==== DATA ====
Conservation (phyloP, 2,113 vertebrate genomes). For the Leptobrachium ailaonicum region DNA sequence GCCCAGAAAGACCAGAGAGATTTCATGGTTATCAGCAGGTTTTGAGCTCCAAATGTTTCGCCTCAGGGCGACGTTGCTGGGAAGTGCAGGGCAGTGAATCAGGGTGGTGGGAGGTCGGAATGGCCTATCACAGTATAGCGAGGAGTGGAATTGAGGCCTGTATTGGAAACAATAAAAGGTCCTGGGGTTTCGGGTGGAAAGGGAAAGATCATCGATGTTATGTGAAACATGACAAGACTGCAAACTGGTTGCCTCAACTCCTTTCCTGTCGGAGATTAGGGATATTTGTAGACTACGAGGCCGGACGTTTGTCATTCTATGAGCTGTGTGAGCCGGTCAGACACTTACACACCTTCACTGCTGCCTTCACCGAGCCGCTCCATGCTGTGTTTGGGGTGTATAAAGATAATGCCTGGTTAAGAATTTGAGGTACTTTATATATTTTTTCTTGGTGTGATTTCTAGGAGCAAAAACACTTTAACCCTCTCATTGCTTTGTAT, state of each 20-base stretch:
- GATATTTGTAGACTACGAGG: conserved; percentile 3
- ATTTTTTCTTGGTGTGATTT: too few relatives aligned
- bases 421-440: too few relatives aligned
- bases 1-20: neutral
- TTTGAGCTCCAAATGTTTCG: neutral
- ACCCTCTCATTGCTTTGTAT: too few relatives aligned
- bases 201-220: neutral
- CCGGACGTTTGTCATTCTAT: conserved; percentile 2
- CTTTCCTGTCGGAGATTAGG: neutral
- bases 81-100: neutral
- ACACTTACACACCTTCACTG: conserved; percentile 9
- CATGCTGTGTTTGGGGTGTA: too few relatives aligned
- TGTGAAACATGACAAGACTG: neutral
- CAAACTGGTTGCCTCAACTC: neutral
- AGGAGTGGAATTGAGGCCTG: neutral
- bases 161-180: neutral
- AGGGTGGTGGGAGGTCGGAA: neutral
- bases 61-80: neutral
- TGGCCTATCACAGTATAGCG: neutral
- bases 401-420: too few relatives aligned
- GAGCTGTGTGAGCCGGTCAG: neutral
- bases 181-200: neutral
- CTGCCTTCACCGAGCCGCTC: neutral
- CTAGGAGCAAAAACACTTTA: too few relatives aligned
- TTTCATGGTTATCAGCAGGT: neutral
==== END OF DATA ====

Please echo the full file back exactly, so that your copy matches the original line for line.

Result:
Conservation (phyloP, 2,113 vertebrate genomes). For the Leptobrachium ailaonicum region DNA sequence GCCCAGAAAGACCAGAGAGATTTCATGGTTATCAGCAGGTTTTGAGCTCCAAATGTTTCGCCTCAGGGCGACGTTGCTGGGAAGTGCAGGGCAGTGAATCAGGGTGGTGGGAGGTCGGAATGGCCTATCACAGTATAGCGAGGAGTGGAATTGAGGCCTGTATTGGAAACAATAAAAGGTCCTGGGGTTTCGGGTGGAAAGGGAAAGATCATCGATGTTATGTGAAACATGACAAGACTGCAAACTGGTTGCCTCAACTCCTTTCCTGTCGGAGATTAGGGATATTTGTAGACTACGAGGCCGGACGTTTGTCATTCTATGAGCTGTGTGAGCCGGTCAGACACTTACACACCTTCACTGCTGCCTTCACCGAGCCGCTCCATGCTGTGTTTGGGGTGTATAAAGATAATGCCTGGTTAAGAATTTGAGGTACTTTATATATTTTTTCTTGGTGTGATTTCTAGGAGCAAAAACACTTTAACCCTCTCATTGCTTTGTAT, state of each 20-base stretch:
- GATATTTGTAGACTACGAGG: conserved; percentile 3
- ATTTTTTCTTGGTGTGATTT: too few relatives aligned
- bases 421-440: too few relatives aligned
- bases 1-20: neutral
- TTTGAGCTCCAAATGTTTCG: neutral
- ACCCTCTCATTGCTTTGTAT: too few relatives aligned
- bases 201-220: neutral
- CCGGACGTTTGTCATTCTAT: conserved; percentile 2
- CTTTCCTGTCGGAGATTAGG: neutral
- bases 81-100: neutral
- ACACTTACACACCTTCACTG: conserved; percentile 9
- CATGCTGTGTTTGGGGTGTA: too few relatives aligned
- TGTGAAACATGACAAGACTG: neutral
- CAAACTGGTTGCCTCAACTC: neutral
- AGGAGTGGAATTGAGGCCTG: neutral
- bases 161-180: neutral
- AGGGTGGTGGGAGGTCGGAA: neutral
- bases 61-80: neutral
- TGGCCTATCACAGTATAGCG: neutral
- bases 401-420: too few relatives aligned
- GAGCTGTGTGAGCCGGTCAG: neutral
- bases 181-200: neutral
- CTGCCTTCACCGAGCCGCTC: neutral
- CTAGGAGCAAAAACACTTTA: too few relatives aligned
- TTTCATGGTTATCAGCAGGT: neutral